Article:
Rabbi Joshua B. Lief is the Senior Rabbi of historic Congregation Ahavath Chesed. He grew up in Wheeling, West Virginia where he was active in all sports, music, and was an Eagle Scout. He attended Princeton University, where he swam on the varsity squad, competed on the debate team, and graduated with a degree in History.
After Princeton, Rabbi Lief attended the Hebrew Union College-Jewish Institute of Religion. After living in Jerusalem for the first year of the seminary, he completed his studies at HUC-JIR’s campus in Cincinnati, Ohio where he was ordained as a Rabbi in May of 2003.
Prior to moving to Jacksonville, Rabbi Lief served as the Rabbi of Mizpah Congregation in Chattanooga, Tennessee where he helped grow the congregation and reached out to the larger community. Here in Jacksonville, he serves on the boards of ONEJAX, JCCI, and the Community Hospice. He is an avid athlete, a Rotary Paul Harris Fellow, member of the Downtown Rotary Club, a graduate of the Leadership Jacksonville New Leadership Summit, enjoys and supports the arts, and is honored to engage in civic activities.
Rabbi Lief is married to his beautiful wife Rebecca. They are delighted daily by their adorable daughters, Leah and Ellie, and are proud to make Jacksonville their home.
As a Rabbi, I am relieved that Judaism only demands of me that I make myself the best person that I can possibly be. I am not required to change anyone else to be more like me. Indeed, with my faith in a God who is wholly (and holy) beyond my comprehension, and a conviction that all people are made in the Divine image, how could I ask anyone not to be who they are? Many people are fond of taking Biblical verses out of context and frequently Leviticus 18:22 is cited as an injunction against homosexuality. From my perspective, the operative verse on the issue of civil rights is actually to be found one chapter later, at Leviticus 19:17, “Reprove your neighbor, but come to no guilt on his account.” The issue is not the perceived rightness or wrongness of any individual’s private behavior. Rather, the issue is the absolute wrongness of public discrimination against our fellow human beings for simply being who they are. It is quite fitting that the very next verse is Leviticus 19:18, “Love your neighbor as yourself, I am the Lord.” Would that we could all reach that level of holiness. Let’s keep trying.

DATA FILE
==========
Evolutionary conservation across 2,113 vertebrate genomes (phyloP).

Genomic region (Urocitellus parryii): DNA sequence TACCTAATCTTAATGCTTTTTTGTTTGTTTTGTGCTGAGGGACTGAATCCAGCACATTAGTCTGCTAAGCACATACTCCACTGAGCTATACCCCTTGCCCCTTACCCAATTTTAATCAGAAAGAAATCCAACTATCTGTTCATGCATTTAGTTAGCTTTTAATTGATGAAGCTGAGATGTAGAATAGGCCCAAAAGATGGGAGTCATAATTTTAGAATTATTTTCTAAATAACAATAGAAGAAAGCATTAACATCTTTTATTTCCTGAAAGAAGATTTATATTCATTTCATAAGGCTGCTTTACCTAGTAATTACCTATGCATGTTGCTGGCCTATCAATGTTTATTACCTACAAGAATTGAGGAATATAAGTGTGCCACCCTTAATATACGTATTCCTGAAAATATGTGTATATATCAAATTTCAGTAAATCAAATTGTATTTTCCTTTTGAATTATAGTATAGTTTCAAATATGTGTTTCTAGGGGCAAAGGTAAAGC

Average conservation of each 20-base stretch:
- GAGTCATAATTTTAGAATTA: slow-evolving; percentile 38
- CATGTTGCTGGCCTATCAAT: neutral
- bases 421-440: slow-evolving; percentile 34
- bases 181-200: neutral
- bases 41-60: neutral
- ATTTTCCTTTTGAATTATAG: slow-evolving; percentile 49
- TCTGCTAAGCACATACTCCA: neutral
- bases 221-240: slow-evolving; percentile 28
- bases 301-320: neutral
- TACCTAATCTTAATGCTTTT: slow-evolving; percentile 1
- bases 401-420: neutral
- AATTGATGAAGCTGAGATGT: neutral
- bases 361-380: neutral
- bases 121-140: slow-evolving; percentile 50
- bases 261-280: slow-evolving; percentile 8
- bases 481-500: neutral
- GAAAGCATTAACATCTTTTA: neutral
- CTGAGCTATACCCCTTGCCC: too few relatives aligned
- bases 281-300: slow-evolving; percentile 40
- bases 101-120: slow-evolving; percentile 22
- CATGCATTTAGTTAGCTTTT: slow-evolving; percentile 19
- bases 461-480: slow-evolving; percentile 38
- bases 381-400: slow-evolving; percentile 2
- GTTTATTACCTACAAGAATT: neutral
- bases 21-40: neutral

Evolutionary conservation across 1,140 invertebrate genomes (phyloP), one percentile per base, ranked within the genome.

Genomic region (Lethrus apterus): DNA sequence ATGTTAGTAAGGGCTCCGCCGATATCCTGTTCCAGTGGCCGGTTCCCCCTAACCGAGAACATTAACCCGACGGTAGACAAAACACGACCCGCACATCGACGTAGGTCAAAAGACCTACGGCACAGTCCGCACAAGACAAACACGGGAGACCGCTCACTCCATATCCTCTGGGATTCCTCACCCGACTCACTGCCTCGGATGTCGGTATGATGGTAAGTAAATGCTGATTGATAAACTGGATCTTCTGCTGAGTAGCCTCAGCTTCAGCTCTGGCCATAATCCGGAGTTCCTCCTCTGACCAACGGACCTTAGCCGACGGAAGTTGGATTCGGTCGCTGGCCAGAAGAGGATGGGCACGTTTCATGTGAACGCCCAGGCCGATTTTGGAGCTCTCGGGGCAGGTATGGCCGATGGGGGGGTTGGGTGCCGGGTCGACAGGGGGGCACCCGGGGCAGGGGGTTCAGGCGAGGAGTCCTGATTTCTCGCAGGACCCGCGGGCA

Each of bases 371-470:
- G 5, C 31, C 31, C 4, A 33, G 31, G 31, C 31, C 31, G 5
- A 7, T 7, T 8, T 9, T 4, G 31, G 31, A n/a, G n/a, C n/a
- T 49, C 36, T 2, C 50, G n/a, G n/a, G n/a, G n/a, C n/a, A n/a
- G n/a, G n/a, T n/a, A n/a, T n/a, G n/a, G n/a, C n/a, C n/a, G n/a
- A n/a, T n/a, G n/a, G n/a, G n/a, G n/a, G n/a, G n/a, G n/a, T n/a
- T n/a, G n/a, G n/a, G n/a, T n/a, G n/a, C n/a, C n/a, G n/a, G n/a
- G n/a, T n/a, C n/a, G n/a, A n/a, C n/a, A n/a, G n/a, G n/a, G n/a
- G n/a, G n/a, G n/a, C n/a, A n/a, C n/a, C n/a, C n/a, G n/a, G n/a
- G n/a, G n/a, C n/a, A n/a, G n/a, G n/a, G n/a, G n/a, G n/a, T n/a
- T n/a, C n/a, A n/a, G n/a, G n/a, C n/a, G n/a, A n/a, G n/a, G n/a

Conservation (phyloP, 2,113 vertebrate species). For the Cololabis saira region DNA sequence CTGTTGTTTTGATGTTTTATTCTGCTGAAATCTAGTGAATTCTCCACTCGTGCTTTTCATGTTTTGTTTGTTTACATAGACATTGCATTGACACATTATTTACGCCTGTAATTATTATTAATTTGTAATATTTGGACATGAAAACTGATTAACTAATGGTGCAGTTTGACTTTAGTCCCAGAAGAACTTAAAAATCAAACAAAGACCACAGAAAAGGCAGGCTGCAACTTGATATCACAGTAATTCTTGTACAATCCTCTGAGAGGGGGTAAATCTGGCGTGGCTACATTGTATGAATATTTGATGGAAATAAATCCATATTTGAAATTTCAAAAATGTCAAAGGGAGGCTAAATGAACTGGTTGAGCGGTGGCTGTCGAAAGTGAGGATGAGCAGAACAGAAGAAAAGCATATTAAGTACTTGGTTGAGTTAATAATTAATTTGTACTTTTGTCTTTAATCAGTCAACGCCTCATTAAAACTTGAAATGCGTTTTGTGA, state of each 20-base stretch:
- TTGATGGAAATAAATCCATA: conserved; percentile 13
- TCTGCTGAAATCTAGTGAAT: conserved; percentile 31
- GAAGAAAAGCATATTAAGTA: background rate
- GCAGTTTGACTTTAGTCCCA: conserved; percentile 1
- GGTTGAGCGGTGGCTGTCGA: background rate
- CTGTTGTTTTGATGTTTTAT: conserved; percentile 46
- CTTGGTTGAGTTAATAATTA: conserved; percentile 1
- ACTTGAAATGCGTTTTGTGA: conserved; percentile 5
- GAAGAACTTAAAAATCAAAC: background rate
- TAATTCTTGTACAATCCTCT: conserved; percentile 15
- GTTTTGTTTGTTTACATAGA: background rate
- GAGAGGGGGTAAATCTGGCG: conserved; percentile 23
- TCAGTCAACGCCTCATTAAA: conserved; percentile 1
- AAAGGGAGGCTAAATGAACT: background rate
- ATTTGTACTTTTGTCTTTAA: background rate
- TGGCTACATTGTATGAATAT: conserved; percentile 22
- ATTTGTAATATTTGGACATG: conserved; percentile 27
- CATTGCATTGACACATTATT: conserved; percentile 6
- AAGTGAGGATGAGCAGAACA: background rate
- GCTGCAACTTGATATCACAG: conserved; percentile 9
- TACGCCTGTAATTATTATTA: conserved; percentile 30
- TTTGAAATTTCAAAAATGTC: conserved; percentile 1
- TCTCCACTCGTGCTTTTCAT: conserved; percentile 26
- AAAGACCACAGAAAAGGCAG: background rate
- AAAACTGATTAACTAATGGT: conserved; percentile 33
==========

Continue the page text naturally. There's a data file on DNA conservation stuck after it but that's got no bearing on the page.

To contact Rabbi Lief, please email him at email@example.com.